This is always an interesting time of the year as team executives, players, managers, reporters and fans scan the news to see which players are released or sent to the minors.
The first shocker came today when the Tigers decided throwing $14 million into the wind was better than having Gary Sheffield play for them.
Sheff vowed to play on. Will some team will take a $400,000 flyer on him? The Phillies have expressed an interest. Sheffield has said he wants to play for the Rays or Marlins. Would he take a bench role? Given that he needs one more homer for 500, he probably would.
Sheffield is 40 and hit .225 last season with a .326 OBP. He can’t play the OF or run much any more. He’s also not exactly Mr. Warmth in the clubhouse.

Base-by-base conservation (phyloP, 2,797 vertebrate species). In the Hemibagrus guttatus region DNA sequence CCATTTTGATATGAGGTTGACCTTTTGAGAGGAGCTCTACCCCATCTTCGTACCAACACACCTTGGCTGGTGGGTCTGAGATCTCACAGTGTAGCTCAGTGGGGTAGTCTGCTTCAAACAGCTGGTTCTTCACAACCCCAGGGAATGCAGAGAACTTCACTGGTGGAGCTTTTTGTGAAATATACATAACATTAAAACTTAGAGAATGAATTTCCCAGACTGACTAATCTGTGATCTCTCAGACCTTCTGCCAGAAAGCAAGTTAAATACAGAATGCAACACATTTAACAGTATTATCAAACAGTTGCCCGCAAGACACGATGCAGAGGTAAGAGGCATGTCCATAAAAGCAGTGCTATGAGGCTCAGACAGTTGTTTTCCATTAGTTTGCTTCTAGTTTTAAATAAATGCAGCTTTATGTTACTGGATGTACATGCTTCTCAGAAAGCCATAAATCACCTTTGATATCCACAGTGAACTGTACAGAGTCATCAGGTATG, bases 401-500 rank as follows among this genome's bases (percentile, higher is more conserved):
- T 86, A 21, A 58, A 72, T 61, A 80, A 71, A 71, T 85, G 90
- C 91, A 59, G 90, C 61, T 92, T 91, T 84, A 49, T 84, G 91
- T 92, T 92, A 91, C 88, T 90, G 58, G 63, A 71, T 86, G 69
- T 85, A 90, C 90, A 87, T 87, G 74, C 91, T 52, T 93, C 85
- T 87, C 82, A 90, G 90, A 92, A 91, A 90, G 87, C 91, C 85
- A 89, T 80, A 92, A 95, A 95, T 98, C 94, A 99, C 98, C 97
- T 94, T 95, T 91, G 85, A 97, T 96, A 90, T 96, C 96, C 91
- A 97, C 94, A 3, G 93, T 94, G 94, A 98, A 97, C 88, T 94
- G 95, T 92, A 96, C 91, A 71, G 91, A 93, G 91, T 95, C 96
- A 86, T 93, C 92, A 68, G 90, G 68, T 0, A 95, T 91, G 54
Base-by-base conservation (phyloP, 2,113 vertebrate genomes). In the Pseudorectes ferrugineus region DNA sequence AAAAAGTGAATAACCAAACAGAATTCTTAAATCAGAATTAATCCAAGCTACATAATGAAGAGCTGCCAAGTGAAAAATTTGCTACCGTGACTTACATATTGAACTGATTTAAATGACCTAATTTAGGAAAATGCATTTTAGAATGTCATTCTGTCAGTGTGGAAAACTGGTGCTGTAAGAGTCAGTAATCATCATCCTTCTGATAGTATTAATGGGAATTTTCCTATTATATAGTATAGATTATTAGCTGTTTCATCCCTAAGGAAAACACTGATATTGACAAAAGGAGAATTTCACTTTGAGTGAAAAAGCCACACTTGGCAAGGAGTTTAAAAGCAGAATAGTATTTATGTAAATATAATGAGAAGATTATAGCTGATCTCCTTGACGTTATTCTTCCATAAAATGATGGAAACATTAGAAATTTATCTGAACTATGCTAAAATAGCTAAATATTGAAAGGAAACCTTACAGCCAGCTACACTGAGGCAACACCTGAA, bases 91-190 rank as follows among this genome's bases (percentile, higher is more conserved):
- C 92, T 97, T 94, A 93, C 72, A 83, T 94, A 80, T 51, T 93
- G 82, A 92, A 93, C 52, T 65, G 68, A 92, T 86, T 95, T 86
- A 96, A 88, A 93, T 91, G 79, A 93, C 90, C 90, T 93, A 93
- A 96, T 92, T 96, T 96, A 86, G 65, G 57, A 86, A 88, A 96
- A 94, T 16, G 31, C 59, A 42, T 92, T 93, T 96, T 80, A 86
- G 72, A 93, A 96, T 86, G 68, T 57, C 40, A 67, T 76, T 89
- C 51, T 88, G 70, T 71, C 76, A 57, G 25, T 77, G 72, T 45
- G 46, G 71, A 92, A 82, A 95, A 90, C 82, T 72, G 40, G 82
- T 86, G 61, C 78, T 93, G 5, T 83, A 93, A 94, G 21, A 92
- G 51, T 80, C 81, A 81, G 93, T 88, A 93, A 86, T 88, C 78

This is another example of how baseball is changing because of drug testing. Teams used to value veteran sluggers because everybody (including the media) would shield their eyes when some old dude belted 40 home runs and swallow some made-up story about a new weight-lifting regimen.
Now clubs place more emphasis on youth, versatility, defense and speed along with financial value. Look at the Yankees. They’re going with Brett Gardner in center and may well have a spot on the bench for Ramiro Pena. Last year they went with Morgan Ensberg.
I think Joe Girardi is exactly correct when he predicts a major shift in how the game is played. Sheffield is out and we’ll see in the next few days whether any other notable players follow.